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Kansas revenue czar ‘hopeful’ budget picture remains stable in wake of COVID-19

Andrew Bahl
Topeka Capital-Journal
Revenue Secretary Mark Burghart speaks with the Topeka Capital-Journal in an interview Tuesday at the agency's headquarters.

The head of the state's revenue department is "hopeful" that tax collections continue to rebound from the COVID-19 pandemic to help ease concerns over the state's fiscal future.

Revenue Secretary Mark Burghart said in an interview with The Topeka Capital-Journal on Tuesday that there remain, however, numerous areas where the state could stand to gain ground in growing its revenue, including taxing subscriptions to Netflix, Spotify and other digital providers.

But the chief worry for many is the state of the budget, which has improved markedly since the spring, when the uncertain economic damage from COVID-19 caused predictions of a budget deficit of over $1 billion.

Updated projections from the state’s fiscal experts in November, however, show a budget shortfall of $152 million — a much more manageable gap to overcome, although future years had more uncertainty.

"We're hopeful that the numbers will be pretty stable going forward," Burghart said.

The pandemic has clearly influenced consumer spending habits, he noted, with the expectation that the holiday shopping season would mean a significant boost to taxes collected from online sales over a normal year.

But that doesn't mean the state is in a position to benefit from Kansans spending more of their time and money online. Burghart echoed calls from Gov. Laura Kelly to impose a tax on digital goods, such as subscriptions to Netflix or Spotify or purchases from the Amazon Kindle store.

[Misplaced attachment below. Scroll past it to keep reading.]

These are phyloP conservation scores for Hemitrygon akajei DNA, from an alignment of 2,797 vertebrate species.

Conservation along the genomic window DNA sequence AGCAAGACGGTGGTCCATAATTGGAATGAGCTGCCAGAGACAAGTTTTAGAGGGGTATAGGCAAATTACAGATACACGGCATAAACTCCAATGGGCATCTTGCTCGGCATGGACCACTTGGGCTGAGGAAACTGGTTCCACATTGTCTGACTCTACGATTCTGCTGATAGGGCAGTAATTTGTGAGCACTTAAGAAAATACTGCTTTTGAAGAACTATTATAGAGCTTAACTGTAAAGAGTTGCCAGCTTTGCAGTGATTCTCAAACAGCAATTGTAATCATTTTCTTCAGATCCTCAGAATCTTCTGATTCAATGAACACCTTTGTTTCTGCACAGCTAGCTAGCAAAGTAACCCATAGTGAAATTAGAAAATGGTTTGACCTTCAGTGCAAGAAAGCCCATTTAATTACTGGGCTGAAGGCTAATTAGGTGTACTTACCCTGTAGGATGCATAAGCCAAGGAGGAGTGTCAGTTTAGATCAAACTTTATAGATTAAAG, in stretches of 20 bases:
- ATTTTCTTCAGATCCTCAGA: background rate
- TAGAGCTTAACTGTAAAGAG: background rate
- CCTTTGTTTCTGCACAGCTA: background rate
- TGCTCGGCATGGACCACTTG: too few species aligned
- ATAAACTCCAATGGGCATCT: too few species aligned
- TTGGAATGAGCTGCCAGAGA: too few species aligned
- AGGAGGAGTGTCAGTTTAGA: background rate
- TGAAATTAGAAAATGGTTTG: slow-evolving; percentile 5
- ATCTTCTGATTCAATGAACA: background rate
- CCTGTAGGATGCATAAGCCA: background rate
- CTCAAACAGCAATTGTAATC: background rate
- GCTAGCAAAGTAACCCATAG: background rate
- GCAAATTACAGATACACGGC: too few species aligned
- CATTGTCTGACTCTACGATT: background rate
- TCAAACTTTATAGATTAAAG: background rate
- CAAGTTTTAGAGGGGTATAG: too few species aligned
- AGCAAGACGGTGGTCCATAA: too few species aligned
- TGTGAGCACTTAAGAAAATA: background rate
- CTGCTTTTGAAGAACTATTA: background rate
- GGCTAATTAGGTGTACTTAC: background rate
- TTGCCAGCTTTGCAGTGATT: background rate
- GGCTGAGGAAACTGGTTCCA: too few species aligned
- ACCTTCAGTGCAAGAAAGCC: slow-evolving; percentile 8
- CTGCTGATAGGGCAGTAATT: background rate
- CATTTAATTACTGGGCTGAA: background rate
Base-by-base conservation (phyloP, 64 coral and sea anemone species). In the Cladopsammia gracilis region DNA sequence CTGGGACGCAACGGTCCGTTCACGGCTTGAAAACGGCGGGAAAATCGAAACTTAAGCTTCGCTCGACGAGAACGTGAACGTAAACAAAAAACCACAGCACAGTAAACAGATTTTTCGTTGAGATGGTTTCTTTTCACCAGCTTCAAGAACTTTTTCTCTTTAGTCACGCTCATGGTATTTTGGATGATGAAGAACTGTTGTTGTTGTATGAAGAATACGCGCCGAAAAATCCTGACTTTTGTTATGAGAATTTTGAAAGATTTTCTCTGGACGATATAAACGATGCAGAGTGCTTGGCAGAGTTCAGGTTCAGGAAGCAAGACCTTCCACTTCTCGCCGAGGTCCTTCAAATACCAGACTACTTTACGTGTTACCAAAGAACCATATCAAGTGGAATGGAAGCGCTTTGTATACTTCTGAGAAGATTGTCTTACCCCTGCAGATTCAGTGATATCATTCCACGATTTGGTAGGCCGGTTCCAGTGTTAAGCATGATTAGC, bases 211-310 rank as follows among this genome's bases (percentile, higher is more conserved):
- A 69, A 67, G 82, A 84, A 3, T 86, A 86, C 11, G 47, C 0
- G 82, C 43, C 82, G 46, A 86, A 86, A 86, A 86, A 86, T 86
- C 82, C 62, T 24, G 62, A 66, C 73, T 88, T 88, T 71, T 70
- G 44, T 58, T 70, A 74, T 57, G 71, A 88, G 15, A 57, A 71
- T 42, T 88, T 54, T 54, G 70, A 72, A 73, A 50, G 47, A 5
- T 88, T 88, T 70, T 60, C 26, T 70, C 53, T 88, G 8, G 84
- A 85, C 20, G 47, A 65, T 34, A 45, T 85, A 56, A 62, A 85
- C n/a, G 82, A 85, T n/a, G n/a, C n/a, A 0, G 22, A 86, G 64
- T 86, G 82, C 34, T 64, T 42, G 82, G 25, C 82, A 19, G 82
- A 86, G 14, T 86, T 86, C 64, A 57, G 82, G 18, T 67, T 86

Currently, the state does not get any cut of any purchases from those digital platforms, whereas a consumer buying a physical DVD, CD or book would have to pay sales tax. Twenty-three other states have altered their law to collect a cut of digital purchases.

Kelly included such a tax in her 2020 budget proposal, estimating it would bring in over $26 million to the state's coffers. But Republicans did not include the item in the final version of the state budget.

Burghart said Kansas law remained out of line with how residents are spending their money in 2020. While he hasn't discussed the matter with Kelly, he argued it should continue to be a priority for lawmakers.

"It shouldn't matter how a product is delivered as to whether it should be included in the tax space," he said. "Our base is going to continue to shrink as technology allows different modes of delivery, and we need to recognize that."

There is another loophole that Burghart is pushing to close, as well. Due to gaps in state law, there is no sales tax collected from out-of-state merchants such as eBay, Amazon and Etsy.

Those "marketplace facilitators" conduct a transaction on behalf of a third-party vendor and have not been included in efforts to get online retailers to pay the same taxes that their brick-and-mortar counterparts do.

"We may be one of three states that doesn't have a marketplace facilitator provision," Burghart said. "And there are significant dollars associated with that." 

While this may seem to be a Byzantine distinction hidden in the annals of the state’s tax code, the state says it is leaving at least $30 million a year in revenue on the table, while also putting physical businesses at a disadvantage. It has been nixed in the past as part of larger tax bills due to other, more controversial provisions.

But Burghart's main focus is on the fast-approaching tax season, with the department gearing up to start receiving tax returns in late January. 

Many of the employees charged with handling tax issues have been working from home but were still able to process over $4 billion in taxes and fees.

Efficiency, Burghart said, has actually increased, even with more employees working remotely.

"We're not going to have to adjust much at all going forward into the next tax filing season," he said.

There does not appear to be any plans to move the income tax filing deadline, which shifted to July in 2020 at both the state and federal level in an effort to buy residents more time to pay their bills.

But Burghart acknowledged that the financial reality for many Kansans remains difficult due to the pandemic. He pledged that the department would work with individuals, whether via payment plans or some other means, to minimize any monetary pain.

"We will continue to work with those individuals to lessen that burden," Burghart said. "They're not going to have to deal with a very harsh Department of Revenue. That's not going to be the case."